Associate Director, Tibet Sustainable Governance Program, University of Virginia
Manla Kyi is a leading international researcher of education and language policy in Tibet.  Formerly a faculty member of the Qinghai Nationalities University in Xining, Manla has been committed to the improvement of education quality in Tibetan areas both through her academic research and her educational initiatives in the non-profit sector.  She earned a master's degree in education (M.Ed.) from Columbia before undertaking her Ph.D. research on Tibetan language policy change at the University of Hong Kong.  She is currently the co-chair of the TGAP Forum on Language Policy and Practice in Tibet.  


Padma Lhundrup
Director of Research, Qinghai Nationalities and Religious Affairs Committee
Padma Lhundup is a leading research scholar of policy issues in Qinghai province. He currently directs the research division of the provincial level Qinghai Nationalities and Religious Affairs Committee. Trained socio-linguistics, Padma Lhundrup's current research interests include language loss, language contact, bilingual education, and environmental conservation. He has received several awards from both the state and provincial government for his research based policy reports.

  

Ting-shen Lin
Professor, Political Science and Law, University Quebec at Montreal
Ting-shen Lin is a professor at the Department of Political Science at the University of Quebec at Montreal (UQAM).  He obtained his Ph.D. from L’École des Hautes Études en Sciences Sociales while receiving “Très Honorable avec Félicitations”, the highest academic distinction for doctorates in French academic universities, for his thesis on The Scheme of Work in China: Investigations of Taiwanese factories in coastal China.  His research areas are in political economy of development, the labour regime in China and socio-economic policies of development in China.  Recent publications include Development of Investment Agencies in China and In a Chinese factory.  Dr. Lin has also conducted field research in Beijing, China and Taipei and Hsinchu, Taiwan on the Taiwanese entrepreneurs’ politico-economic relations in China.

  

Egil Lothe
Oslo Coalition for the Freedom of Religion or Belief
Egil Lothe is the director of the China Project of the Oslo Coalition for the Freedom of Religion or Belief, and has long been engaged in inter-religious dialogue and promotion of freedom of religion internationally.  From 2006 to 2010 he was party to the official Sino-Norwegian Dialogue on Human Rights.  Since 1987 Egil Lothe has been president of the Buddhist Federation of Norway, a government recognized faith community of 13 Buddhist associations with about 13,000 members.  In that capacity, he has been the leader of the Council for Religious and Life Stance Communities in Norway (1999-2003).  He has been a member of the executive committee of the International Council of the Day of Vesak in Thailand since 2008. In 2011 he was elected vice-president of the European Buddhist Union.  Egil Lothe was born in 1954 in Norway.  He has studied Buddhism in Asia as well as in Europe.  He received his MA in Religious studies, including studies of Pali and Sanskrit, from the University of Oslo in 1987 with a thesis on “Concept of Mission in Theravada Buddhism."  He has authored a number of books and articles on Buddhism and related topics.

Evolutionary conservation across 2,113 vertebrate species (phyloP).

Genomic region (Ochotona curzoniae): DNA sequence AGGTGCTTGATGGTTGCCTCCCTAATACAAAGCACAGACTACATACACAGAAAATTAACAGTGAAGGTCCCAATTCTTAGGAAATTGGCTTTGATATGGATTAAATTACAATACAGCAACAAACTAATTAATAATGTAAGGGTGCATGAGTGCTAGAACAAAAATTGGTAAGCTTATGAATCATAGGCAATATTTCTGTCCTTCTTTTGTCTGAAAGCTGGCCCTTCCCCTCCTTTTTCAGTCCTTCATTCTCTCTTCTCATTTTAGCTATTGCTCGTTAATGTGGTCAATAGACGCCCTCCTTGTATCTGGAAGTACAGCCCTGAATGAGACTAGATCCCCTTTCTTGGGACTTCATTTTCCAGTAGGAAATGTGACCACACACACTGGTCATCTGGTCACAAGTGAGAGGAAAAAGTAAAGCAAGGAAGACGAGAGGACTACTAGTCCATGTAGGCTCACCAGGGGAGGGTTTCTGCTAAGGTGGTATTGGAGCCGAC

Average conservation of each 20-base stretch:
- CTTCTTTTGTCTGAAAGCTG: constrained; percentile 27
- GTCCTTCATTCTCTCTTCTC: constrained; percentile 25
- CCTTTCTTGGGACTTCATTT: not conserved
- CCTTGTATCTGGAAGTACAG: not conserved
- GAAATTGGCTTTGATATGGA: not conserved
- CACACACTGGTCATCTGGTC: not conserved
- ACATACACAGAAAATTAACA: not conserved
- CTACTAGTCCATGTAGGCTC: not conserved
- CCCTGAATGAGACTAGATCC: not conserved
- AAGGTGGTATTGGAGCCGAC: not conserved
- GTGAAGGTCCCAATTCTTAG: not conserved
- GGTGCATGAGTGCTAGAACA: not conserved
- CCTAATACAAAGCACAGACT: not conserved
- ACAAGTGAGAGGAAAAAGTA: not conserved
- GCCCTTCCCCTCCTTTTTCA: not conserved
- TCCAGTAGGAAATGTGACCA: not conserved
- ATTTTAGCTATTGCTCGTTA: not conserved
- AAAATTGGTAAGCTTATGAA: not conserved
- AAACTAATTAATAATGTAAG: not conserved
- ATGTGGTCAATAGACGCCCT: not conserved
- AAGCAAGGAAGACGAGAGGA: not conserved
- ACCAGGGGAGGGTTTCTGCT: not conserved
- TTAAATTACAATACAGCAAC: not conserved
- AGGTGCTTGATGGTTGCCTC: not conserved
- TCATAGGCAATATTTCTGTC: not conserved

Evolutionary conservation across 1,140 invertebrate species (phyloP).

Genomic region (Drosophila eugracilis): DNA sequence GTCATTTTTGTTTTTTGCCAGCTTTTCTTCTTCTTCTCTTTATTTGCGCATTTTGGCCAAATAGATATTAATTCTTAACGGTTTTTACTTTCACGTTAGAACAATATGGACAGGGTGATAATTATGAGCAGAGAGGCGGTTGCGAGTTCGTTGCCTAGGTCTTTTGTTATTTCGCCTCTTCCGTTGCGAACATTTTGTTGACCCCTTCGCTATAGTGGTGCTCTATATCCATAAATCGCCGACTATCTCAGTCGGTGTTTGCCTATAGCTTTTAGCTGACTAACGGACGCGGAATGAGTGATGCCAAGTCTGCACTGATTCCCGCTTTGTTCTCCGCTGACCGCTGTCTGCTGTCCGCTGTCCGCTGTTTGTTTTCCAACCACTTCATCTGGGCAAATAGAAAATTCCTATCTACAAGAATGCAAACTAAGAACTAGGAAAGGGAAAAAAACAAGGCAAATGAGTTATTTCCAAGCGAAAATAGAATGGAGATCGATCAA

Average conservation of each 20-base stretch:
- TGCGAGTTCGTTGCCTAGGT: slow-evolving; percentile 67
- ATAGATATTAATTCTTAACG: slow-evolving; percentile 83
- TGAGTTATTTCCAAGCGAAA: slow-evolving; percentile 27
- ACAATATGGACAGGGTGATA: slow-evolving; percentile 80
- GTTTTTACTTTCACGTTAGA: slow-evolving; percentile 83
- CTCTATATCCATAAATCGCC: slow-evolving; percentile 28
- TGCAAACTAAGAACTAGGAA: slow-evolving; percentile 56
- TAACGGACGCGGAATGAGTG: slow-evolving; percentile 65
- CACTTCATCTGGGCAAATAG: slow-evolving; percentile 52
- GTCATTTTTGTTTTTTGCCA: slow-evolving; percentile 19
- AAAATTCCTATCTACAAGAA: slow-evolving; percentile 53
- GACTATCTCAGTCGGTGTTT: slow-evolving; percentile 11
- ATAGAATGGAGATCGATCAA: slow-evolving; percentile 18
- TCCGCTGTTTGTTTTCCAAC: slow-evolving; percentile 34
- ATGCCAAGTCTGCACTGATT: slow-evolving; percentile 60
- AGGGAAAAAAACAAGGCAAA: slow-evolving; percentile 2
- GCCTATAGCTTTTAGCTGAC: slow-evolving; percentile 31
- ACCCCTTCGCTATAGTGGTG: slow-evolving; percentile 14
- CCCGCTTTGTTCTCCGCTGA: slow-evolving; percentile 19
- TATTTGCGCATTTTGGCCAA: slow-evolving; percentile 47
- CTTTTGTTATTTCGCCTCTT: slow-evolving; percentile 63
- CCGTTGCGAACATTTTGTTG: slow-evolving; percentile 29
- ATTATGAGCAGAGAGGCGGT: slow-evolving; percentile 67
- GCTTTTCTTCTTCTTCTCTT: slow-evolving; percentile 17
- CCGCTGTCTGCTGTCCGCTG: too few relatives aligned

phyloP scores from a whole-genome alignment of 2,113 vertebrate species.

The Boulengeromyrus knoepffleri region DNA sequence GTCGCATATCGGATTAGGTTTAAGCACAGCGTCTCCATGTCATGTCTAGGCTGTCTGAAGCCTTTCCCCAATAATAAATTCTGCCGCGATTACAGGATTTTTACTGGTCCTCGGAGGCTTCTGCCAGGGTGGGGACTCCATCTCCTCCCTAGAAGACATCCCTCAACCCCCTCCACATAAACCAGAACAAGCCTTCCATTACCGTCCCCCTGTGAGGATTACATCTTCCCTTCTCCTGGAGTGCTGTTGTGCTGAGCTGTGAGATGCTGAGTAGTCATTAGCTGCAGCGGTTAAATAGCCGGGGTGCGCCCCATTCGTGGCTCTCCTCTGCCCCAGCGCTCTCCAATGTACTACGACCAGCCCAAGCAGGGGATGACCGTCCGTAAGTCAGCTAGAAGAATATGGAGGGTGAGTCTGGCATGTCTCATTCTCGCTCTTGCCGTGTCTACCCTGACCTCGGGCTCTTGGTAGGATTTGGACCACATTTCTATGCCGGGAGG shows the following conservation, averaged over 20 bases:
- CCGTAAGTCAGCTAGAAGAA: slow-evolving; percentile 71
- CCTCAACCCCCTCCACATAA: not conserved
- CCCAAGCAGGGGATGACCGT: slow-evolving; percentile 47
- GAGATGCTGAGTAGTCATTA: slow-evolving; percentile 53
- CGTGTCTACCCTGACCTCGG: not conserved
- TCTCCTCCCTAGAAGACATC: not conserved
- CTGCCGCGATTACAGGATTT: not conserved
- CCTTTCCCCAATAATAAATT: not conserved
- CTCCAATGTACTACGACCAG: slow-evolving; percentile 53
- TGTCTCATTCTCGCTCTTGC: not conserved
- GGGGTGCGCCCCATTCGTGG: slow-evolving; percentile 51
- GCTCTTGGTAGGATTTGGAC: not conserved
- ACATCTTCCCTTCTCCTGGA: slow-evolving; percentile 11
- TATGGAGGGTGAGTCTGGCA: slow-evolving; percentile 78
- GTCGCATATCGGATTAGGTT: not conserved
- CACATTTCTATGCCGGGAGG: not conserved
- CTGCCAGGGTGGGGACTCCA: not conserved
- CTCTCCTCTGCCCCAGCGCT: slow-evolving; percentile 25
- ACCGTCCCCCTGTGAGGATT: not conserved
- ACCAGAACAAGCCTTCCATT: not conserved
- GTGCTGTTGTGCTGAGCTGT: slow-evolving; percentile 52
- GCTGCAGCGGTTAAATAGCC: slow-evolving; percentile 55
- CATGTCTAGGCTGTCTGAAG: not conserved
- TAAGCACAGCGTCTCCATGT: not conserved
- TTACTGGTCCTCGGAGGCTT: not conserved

Charlene E. Makley 
Associate Professor of Anthropology, Reed College
Charlene Makley is an anthropologist of contemporary Tibet.  Her early fieldwork was focused on gender politics in the Labrang area.  Her research experience and interests include development, globalization, anthropology of capitalism, exchange and value, gender, ethnicity, nationalism, religion and ritual, feminist theory, linguistic anthropology of China, Tibet and East Asia. She obtained her Ph.D. from the University of Michigan in 1999 and has been a faculty at Reed College since 2000.


Tsewang Namgyal 
Board of Directors, Tibet Fund
Tsewang Namgyal works as a vice president in the investment banking division of a large financial institution. He did his undergraduate studies at Dickinson College in Pennsylvania and later received an MBA from Thunderbird School of Global Management in Arizona. Tsewang has worked in different financial institutions primarily focusing on the energy and natural resource sector. Besides his regular work, he has traveled extensively around the world and throughout the Tibetan plateau. Tsewang Namgyal was born in India and studied at the Tibetan Children’s Village School in Dharamsala before immigrating to the United States in 1992.

 

Nawang Phuntsog 
Associate Professor of Education, California State University
Dr. Nawang B. Phuntsog is an associate professor of education in the Department of Elementary, Bilingual, and Reading Education at California State University at Fullerton, and received his doctorate of education in 1993 from the University of Massachusetts at Amherst. His areas of specialization include multicultural education, curriculum development, and teacher education. He edited “Schooling & Tibetan Culture in Transnational Context” a monograph, published by the University of California, Irvine, in 2010.Recently, he was awarded a Fulbright Senior Research Scholar Award to India for the year 2011-2012 to examine the challenges associated with an abrupt shift in the medium of instruction from native Tibetan (Heritage language) to English language for 6th grade Tibetan Children.

 

Losang Rabgey
Cofounder and Executive Director, Machik